Well, today I went to see the remains of the oldest civilisation in the Americas and by far the most ancient thing I’ve ever seen. Caral is around 5000 years old (so much older than the pyramids in Egypt, for example).
The leaflet from the Peruvian Ministry of Culture reckons that this makes it the second oldest civilisation in the World (after Mesopotamia: 5200 years, but before Egypt: 4700 years, India: 4600 years, Crete: 4000 years, and China: 3900 years). I have no idea whether their figures are accurate, but even if they aren’t, I think it’s fair to conclude that Caral is pretty darned old.
Caral lies 26km inland in the fertile Supe valley, where there are 20 different sites from the same period/culture, ten of which are currently being investigated. The site I visited is the “sacred city” of Caral, the capital. As with Chavin de Huantar, this seems to have been a pretty peaceful religious site, with no evidence of warfare. It’s just above the valley bottom, which may have been to avoid building on good agricultural land.
The site covers 66 hectares, with 8 pyramids. Until 1994, these bumps in the landscape were just thought to be small hills, until an archaeologist came along and started excavating.
The pyramids are built of stone (so all those mud brick structures I’ve been looking at can, I think, be viewed as a retrograde step) and are amazingly well preserved for their age. They’re truncated pyramids (rather than “pointy” pyramids as in Egypt). New layers were added over time by building outwards as well as up (a bit like at the much much later Huaca de la Luna where they built a complete new outer facade every time they added a new level). On top would have been a temple for the priest to use.
Each priest / temple would have had a particular specialisation (agriculture, astronomy etc) so would have had a key role in different ceremonies throughout the year.
In addition to the pyramids there was a big ampitheatre for public events, an open area between the pyramids and also remains of lots of housing (the population is estimated to have been 2500-3000).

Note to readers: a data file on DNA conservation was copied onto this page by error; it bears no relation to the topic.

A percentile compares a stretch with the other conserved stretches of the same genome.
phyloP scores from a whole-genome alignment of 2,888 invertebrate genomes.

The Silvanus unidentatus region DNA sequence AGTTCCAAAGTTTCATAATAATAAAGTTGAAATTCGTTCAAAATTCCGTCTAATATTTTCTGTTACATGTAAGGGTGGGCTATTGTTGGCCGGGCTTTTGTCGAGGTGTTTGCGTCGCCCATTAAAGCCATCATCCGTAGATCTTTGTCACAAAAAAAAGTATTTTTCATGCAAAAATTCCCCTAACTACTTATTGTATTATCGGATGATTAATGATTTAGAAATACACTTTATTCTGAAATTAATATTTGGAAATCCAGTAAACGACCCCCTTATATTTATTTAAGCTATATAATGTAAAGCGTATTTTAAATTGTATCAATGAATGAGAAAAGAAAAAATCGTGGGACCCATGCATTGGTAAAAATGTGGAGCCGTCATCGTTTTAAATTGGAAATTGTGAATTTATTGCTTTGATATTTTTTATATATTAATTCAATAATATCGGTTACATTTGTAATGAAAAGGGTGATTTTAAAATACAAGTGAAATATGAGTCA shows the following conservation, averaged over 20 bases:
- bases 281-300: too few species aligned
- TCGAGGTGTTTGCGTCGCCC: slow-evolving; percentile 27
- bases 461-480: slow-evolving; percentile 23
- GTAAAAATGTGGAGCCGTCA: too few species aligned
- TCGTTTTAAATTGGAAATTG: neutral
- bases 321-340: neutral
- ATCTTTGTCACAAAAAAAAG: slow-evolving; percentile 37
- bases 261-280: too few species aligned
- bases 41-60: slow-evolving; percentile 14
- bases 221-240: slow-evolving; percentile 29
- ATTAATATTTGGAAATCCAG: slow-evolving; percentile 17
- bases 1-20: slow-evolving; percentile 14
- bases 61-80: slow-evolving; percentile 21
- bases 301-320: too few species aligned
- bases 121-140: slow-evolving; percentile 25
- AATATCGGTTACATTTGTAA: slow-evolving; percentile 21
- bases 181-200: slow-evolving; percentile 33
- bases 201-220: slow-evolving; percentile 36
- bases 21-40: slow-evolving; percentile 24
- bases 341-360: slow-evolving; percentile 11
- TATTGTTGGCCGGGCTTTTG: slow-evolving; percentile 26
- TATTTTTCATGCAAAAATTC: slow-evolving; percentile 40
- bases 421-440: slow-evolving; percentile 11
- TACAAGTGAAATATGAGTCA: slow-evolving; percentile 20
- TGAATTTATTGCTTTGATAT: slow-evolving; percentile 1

This is much earlier than the development of ceramics or metalwork. Artefacts found at the site include unfired clay figurines (which apparently don’t count as ceramics), musical instruments made from carved bone, raw undied cotton, a woven cotton dress, bowls made from gourds, needles made from bone, wooden utensils such as spoons and so on. Interestingly they also found a quipu (a recording system of knotted cords previously associated only with the Incas; the discovery of a quipu of the Caral period instigated a major rewrite of this aspect of Peruvian history!).
There are also niches for offerings. Offerings found at the site include 2 sets of polished whale vertebrae.
There are 5 ceremonial altars, each with a built-in air inlet facing the prevailing wind. Behind the altar in this picture are the remains of some houses. Luckily, the inhabitants kept their household rubbish close to home, from which it has been inferred that they had a very balanced diet including seafood and a variety of agricultural products that were most likely grown in the valley. The seafood is evidence of trade with contemporary groups on the coast, and there is also evidence of much longer-distance trade in the form of some Spondylus shells (which are only found much further North off the coast of Ecuador).
The Caral civilisation is thought to have lasted over 1000 years and, rather than ending through war/conquest, to have ended as a result of natural climatic events (possibly a strong El Nino causing people to leave the valley).